Julian Cribb: .World food shortage: Julian predicts that with rising standards of living that by 2050 the 9.3 billion estimated world population will be eating enough food to feed 13 billion at todays nutritional levels. This will not be sustainable as surface and ground water resources are already diminishing as is farmland, world wild fish stocks, soils and nutrients. In addition competition from biofuels will be increasing and droughts are expected to increase in severity and area. Meanwhile agricultural research expenditure is decreasing. Source ABC Radio National 5 March 2007. Julian is Adjunct Professor of Science Communication, University of Technology, Sydney

Editors Note: One of the challenges in sustainable farming is to incorporate production and biodiversity on farm, reduce inputs and generate enough outputs to be profitable. Perhaps we need more research into sustainable farming systems that are not high input, fossil fuel/oil based and intellectual property dependent.

Lake Bolac Eel Festival: The Third Lake Bolac Eel Festival was held in late March. It successfully incorporates entertainment with live music, arts, environmental and cultural heritage awareness and social wellbeing. Lake Bolac is a small town in the western district of Victoria beside a large wetland which has had its outlet raised to provide a more "permanent" water resource for farmers, eel farming and recreation. Like many lakes and wetlands in Southeast Australia it has been steadily drying out in the last 10 years. This has impacted on farmers, commercial fishing operations, local service businesses and recreational users. The Environmental Forums have been a very effective vehicle to increase general public understandings of issues such as climate change, land use impact on surface and ground water and natural wetland cycles.

Web Sites to check:  

Blog Site
has a link to Environmental Farmers Network.         

Global Warming /Climate Change

EFN members are well aware that farmers are being heavily impacted by climate change associated with global warming.    Our policy development themes reflect this concern.   Final Farm Forestry and Wind Farm policies are about to be posted on our web site and we are working on other Climate Change related Policies; viz Climate Change and Farming, Farm Greenhouse Gas Emissions, Biofuels and Biodiversity.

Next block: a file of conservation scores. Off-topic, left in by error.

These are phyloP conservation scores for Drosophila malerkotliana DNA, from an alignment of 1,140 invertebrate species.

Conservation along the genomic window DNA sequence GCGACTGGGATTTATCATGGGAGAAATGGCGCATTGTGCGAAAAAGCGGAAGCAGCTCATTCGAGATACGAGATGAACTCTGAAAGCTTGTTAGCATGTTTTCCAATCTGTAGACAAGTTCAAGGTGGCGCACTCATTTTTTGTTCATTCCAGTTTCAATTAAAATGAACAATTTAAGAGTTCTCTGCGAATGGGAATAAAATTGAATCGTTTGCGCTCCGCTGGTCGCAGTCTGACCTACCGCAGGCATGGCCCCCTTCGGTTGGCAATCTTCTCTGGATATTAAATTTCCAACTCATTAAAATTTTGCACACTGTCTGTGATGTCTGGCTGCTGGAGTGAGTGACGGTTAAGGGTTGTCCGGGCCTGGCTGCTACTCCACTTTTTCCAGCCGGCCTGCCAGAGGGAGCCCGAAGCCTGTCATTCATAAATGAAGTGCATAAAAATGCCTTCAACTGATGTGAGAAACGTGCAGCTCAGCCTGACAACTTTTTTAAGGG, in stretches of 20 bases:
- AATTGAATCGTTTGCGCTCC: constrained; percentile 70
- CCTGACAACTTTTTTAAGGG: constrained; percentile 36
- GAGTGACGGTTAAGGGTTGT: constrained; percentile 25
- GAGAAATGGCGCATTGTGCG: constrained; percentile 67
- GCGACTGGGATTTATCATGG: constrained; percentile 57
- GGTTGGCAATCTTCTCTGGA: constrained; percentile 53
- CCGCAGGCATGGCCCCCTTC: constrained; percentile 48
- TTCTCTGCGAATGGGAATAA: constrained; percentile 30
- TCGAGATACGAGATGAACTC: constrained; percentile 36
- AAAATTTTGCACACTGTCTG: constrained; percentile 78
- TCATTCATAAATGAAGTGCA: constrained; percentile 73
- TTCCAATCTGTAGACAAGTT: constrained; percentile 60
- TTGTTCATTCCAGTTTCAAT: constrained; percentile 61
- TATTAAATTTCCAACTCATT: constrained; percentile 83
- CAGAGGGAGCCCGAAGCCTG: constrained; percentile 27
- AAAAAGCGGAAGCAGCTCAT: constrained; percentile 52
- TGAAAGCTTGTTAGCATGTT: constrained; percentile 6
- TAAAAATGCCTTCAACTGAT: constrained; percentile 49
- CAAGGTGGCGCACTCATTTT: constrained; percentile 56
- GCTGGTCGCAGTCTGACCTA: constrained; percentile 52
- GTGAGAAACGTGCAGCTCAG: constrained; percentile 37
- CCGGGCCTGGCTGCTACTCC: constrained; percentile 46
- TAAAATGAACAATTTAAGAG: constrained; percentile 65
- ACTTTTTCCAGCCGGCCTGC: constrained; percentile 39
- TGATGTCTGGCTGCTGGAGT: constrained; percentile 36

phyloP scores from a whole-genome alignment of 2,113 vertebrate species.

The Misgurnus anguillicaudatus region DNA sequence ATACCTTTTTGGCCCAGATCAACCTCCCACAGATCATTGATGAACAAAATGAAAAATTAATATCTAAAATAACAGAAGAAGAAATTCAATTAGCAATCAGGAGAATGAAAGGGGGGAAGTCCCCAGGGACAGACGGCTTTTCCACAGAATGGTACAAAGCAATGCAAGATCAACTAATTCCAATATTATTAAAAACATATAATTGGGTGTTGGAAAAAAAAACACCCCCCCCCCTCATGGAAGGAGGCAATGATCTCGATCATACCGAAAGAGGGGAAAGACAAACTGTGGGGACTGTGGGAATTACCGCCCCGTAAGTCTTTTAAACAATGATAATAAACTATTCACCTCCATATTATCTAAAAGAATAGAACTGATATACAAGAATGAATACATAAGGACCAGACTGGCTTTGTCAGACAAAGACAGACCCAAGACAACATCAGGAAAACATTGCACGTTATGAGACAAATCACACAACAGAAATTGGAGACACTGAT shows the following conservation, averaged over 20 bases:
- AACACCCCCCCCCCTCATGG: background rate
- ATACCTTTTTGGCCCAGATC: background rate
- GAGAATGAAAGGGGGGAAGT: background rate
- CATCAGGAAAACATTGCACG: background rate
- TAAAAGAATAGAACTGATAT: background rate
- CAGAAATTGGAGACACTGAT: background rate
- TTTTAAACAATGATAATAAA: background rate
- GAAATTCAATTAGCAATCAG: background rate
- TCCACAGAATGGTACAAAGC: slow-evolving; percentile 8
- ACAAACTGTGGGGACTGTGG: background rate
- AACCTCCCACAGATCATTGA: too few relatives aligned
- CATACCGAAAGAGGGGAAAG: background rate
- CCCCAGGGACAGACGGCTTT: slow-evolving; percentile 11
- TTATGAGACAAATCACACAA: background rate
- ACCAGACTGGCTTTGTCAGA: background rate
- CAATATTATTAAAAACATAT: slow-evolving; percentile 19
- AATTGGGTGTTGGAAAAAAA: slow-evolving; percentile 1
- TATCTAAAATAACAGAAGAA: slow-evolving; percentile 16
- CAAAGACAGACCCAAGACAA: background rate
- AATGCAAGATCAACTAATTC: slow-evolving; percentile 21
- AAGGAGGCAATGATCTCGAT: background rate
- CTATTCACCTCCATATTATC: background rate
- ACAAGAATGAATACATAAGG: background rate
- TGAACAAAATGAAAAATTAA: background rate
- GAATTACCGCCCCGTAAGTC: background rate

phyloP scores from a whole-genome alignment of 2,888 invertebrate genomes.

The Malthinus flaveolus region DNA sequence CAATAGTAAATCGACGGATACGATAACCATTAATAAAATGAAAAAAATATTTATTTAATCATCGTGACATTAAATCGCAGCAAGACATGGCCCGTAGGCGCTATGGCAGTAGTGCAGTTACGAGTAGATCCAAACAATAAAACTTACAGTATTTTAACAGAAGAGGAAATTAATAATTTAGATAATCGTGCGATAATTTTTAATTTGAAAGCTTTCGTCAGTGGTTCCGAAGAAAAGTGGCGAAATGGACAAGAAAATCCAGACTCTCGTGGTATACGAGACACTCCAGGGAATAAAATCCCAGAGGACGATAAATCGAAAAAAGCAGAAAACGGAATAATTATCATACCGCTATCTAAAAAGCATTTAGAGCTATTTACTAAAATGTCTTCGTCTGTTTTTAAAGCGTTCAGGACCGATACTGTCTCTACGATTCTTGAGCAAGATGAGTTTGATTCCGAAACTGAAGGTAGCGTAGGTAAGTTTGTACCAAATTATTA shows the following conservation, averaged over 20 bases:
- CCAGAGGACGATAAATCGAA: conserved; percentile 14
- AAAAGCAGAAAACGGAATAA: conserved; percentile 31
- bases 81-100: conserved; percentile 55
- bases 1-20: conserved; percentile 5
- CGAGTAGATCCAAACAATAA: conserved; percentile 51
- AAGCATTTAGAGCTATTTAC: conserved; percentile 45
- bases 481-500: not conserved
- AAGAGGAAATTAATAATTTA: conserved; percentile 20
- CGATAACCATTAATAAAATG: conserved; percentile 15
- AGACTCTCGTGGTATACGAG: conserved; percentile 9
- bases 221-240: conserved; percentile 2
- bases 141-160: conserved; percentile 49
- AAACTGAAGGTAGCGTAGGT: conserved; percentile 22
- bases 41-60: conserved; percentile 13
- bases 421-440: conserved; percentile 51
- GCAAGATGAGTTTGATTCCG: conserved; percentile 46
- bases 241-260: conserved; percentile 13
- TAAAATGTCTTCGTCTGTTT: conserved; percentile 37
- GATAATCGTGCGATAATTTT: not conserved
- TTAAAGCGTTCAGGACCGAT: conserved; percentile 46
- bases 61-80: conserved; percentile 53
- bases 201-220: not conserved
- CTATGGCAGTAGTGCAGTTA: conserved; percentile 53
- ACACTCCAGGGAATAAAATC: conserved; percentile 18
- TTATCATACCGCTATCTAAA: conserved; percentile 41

Farm Greenhouse Gas Emission Facts:

The Australian Greenhouse Office (AGO) completes an annual audit of Australia's total net greenhouse gas emissions, the National Greenhouse Gas Inventory, (NGGI). The latest audit (2004) attributes nearly 17% of Australia's total emissions to agriculture. This figure only represents emissions from biological processes on farm. Emissions from energy (fuel and electricity) are recorded in the transport and energy sectors.

The main gases emitted from agriculture are methane and nitrous oxide. Both are powerful greenhouse gases with 21 and 310 time the global warming potential of carbon dioxide respectively. Agriculture is the dominant national source of both methane at 60% and nitrous oxide at 86%, (AGO 2006).  

Emissions sources from agriculture include;

  • Rumen fermentation and manure management in livestock producing methane,  
  • Agricultural soils - from the nitrogen cycle including fertiliser application, animal wastes and nitrogen fixing plants, producing nitrous oxide,
  • Prescribed burning of savannas: tropical savannas and grasslands,
  • Field burning of residues: crop stubble, and
  • Rice cultivation- anaerobic process when flooded.

Methane emissions from rumen fermentation in livestock account for over 60% of agriculture's total emissions. The process is natural and essential for livestock maintenance.   The methane is produced by microbes in the rumen (methanogens) who use surplus hydrogen in the rumen with the methane belched or breathed out. Only small amounts are emitted via the rear end flatulence contrary to many media reports. (source: Traci Griffin, DPI Vic)